This is Five Minutes Work.Posted: February 9, 2012
This post has a definite time limit imposed upon it. Having set up categories and tags, I gave myself five minutes to write down today’s post, including thinking about what I was going to say.
Obviously, today’s point is that having a limited time for an activity is going to shape the nature of the activity. But it’s not the only point. I’ve had to make a decision as to how much editing I will allow and basically, once a line is complete, I have to leave it alone. This makes this (usually at least semi-edited) blog into something that is much closer to an in-class exercise.
Now, I’m lucky in many ways because this task is not overly challenging. I have freedom of topic (so I probably have enough in my head to work out what I want to say), I have good tools to use (I can type quickly and get something legible) and I’m not actually being watched. If you’re reading this I thought the final result was interesting enough to post.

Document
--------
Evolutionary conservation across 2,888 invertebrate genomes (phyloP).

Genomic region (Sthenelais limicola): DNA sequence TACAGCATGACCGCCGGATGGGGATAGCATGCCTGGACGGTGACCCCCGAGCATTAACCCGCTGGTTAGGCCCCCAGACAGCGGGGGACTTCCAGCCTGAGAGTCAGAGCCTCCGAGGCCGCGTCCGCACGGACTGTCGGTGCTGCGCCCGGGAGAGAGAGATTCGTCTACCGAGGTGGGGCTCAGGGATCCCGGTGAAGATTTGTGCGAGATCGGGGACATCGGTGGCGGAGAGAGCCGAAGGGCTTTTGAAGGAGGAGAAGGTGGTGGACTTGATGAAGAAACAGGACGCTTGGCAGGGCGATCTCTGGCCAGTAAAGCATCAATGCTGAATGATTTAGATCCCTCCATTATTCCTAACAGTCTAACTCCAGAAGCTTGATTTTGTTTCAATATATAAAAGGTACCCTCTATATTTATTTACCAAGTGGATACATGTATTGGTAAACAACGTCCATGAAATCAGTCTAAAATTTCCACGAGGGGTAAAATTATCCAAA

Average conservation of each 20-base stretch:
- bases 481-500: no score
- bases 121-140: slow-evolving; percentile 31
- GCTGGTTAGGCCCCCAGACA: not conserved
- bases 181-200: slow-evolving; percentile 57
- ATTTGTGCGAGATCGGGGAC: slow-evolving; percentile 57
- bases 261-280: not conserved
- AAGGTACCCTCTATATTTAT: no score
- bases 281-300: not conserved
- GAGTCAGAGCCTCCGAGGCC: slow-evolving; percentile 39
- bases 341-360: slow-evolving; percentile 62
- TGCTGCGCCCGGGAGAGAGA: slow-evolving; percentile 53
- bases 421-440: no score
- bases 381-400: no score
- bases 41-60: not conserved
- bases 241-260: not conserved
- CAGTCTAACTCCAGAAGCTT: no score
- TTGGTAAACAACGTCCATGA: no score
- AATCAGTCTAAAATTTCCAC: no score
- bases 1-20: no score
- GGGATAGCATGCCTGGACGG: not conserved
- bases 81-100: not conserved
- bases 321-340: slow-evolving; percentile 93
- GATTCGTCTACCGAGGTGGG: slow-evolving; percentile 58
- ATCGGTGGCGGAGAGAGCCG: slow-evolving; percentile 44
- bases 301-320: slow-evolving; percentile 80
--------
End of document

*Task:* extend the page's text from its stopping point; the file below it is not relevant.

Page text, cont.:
In a classroom, if I give students an assignment to complete, I have to be aware of the fact that writing legibly takes longer than scrawling, that typing may not ever make it to me because the artefact is locked onto someone else’s machine and that the sheer thinking time involved for a student to be able to engage with my desired context could eat the entire five minutes.
So the next time that I think about setting a five minute in-class exercise, I’m going to have to consider the following:
- Have I provided enough context or guidance that the students can start almost immediately?
- Is there an easy first thing to write down?
- Am I only expecting less than 100 words (4:20 and this is about 295)
- Am I setting a task that is really too hard? Should it be a 30 minute exercise out of class.
Well, my time’s running out so I have to come to a close. I found this really interesting to do, and I hope that you found something useful from it as well. 4:59.